What follows is a breezy little montage of Louie and Ramon just hanging out the next afternoon. Ramon doesn’t take Louie to any trendy nightclubs or hotspots, just around the Latin-flavored neighborhood, hitting up some down-home eateries, meeting up with some friends on the street, and even chasing some loose roosters around. Later, he takes him to a bustling house party, packed with his family and friends, where he introduces Louie as his “amigo.” Everyone is warm and welcoming to Louie (well, except the two young women he lamely approaches with the world’s whitest-sounding “Hola.”) and when he realizes he’s running late for that night’s show, Ramon and his buddies drive him to the venue, laughing and hollering at girls the whole way there.
It’s not often we get to see Louie having fun and the sequence was almost adorable, but of course, it’s followed by his immediate humiliation as he quickly overstays his welcome. Having had such a good time the night before and feeling a connection with his new friend, Louie decides to extend his stay in Miami by a few days. When he shows up on the beach the next day and approaches the lifeguard chair, it’s clear that Ramon’s a bit weirded out by the fact that he’s still around. Things veer into seemingly homoerotic territory, as the two men go for a swim, wrestling and tossing the football around. (The playful little splash Louie gives Ramon as they run into the ocean had me dying.) Ramon’s clearly uncomfortable with what he believes to be Louie’s intentions and when Louie later runs into him in the hotel lobby and asks him to hang out, Ramon feels he has to cut him loose.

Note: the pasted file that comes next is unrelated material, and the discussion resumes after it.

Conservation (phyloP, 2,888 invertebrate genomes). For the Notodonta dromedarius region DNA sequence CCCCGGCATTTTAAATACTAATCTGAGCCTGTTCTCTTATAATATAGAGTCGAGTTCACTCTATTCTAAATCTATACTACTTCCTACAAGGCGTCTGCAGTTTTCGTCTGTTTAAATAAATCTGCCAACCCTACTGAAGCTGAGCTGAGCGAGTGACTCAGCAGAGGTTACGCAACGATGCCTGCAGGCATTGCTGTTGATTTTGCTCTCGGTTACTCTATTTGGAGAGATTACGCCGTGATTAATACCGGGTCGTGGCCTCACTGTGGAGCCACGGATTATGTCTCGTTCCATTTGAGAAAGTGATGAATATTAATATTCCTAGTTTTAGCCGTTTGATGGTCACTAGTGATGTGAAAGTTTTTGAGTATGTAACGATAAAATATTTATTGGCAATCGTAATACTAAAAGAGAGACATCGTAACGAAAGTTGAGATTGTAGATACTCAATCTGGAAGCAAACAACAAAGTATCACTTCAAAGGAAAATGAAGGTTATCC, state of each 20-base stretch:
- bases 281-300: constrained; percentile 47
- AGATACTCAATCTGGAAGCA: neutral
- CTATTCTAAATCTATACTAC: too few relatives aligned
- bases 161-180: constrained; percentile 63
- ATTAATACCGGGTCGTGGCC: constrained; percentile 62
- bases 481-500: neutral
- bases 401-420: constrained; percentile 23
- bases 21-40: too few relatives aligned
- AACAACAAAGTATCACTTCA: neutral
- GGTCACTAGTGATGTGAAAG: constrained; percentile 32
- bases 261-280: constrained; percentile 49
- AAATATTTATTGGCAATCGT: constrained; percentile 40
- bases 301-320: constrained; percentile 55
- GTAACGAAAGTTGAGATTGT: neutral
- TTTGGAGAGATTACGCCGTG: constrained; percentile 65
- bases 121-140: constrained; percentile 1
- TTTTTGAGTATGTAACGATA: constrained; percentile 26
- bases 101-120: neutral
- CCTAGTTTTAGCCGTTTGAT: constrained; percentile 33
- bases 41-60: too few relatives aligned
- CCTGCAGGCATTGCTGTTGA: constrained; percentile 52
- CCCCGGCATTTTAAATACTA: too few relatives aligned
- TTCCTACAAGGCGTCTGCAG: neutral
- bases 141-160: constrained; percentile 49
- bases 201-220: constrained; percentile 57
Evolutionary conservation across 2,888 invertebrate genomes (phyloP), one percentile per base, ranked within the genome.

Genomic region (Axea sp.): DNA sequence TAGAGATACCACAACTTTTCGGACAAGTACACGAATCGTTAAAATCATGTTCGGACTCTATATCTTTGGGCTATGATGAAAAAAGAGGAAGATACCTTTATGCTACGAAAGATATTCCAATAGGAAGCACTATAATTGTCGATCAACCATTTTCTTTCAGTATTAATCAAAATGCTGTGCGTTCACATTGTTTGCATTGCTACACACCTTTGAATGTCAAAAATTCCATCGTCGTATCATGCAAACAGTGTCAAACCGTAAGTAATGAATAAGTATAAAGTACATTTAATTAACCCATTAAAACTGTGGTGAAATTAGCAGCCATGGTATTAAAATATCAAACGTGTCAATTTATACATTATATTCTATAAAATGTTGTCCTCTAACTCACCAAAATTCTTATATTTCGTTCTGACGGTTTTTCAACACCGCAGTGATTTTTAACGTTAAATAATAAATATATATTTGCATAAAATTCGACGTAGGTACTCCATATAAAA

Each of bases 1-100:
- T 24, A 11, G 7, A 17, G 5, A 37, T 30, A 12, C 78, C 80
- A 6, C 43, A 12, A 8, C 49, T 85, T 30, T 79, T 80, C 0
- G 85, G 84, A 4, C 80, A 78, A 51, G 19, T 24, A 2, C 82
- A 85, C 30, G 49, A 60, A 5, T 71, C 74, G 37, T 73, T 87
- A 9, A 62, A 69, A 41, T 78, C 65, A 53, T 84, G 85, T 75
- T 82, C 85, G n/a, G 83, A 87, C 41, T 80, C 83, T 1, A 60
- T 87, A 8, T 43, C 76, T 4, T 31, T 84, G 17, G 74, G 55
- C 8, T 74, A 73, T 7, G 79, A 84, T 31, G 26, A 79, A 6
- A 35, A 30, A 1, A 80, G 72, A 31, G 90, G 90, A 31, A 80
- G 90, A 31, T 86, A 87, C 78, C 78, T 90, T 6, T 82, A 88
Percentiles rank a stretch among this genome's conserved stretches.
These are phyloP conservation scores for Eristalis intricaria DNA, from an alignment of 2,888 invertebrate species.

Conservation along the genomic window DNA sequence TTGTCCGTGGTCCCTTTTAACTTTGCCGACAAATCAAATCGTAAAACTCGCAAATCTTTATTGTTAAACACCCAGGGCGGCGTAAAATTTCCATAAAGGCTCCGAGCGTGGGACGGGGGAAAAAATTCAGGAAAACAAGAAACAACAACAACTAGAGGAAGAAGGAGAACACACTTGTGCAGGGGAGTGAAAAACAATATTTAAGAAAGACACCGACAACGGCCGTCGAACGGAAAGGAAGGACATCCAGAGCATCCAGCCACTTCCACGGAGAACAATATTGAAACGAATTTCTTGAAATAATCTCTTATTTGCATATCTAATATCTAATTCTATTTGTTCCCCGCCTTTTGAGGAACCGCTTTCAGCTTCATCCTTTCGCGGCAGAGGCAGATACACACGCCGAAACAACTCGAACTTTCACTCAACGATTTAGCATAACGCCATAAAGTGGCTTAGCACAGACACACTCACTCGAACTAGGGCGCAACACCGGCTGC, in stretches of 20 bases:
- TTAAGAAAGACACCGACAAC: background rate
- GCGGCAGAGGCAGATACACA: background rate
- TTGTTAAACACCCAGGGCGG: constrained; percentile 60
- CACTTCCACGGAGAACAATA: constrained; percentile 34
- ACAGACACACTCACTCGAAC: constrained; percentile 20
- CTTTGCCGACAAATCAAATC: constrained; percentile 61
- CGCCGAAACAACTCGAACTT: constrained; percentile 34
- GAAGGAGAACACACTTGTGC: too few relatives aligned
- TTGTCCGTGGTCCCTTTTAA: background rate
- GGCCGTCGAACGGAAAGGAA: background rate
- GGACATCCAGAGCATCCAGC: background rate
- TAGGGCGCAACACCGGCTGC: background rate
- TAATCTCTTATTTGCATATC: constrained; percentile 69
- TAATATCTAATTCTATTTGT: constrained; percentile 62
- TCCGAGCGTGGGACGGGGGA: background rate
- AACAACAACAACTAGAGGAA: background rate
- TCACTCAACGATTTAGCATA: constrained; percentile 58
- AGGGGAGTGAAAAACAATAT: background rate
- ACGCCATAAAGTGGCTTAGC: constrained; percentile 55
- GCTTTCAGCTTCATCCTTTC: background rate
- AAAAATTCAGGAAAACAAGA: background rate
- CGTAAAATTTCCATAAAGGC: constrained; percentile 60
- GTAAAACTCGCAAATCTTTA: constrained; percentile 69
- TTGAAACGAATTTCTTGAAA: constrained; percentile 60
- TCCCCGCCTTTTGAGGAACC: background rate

In a more-cringeworthy moment than anything Curb Your Enthusiasm has had to offer in recent years, Ramon basically accuses Louie of being attracted to him and turns him down. Louie can’t even defend himself, since anything he begins to say in response seems to prove Ramon’s assumption, as to admit any kind of feeling of connection to another man, even a purely platonic one, does seem a little gay at best and at worst, really pathetic. “I just felt,” he begins then quickly stops, and Ramon laughs, his belief confirmed. Very little is actually said in their non-conversation of sputtering sentence fragments and stutters, but Ramon’s implication is clear and it’s just painfully awkward and hilarious. The episode then closes with a well-placed bit from CK’s live act about all the things straight men won’t do out of an irrational fear of seeming gay (like casually using the word “wonderful”) that ends the episode nicely.
In a more traditional sitcom, our protagonist would have been rescued by a cute, female lifeguard and shared an amazing, perspective-granting night on the town with her before heading back to New York refreshed and richer for his experience. This is Louie, however – no life lessons are learned and whatever perspective is gained is immediately wiped out by defeat and humiliation. And I wouldn’t have it any other way.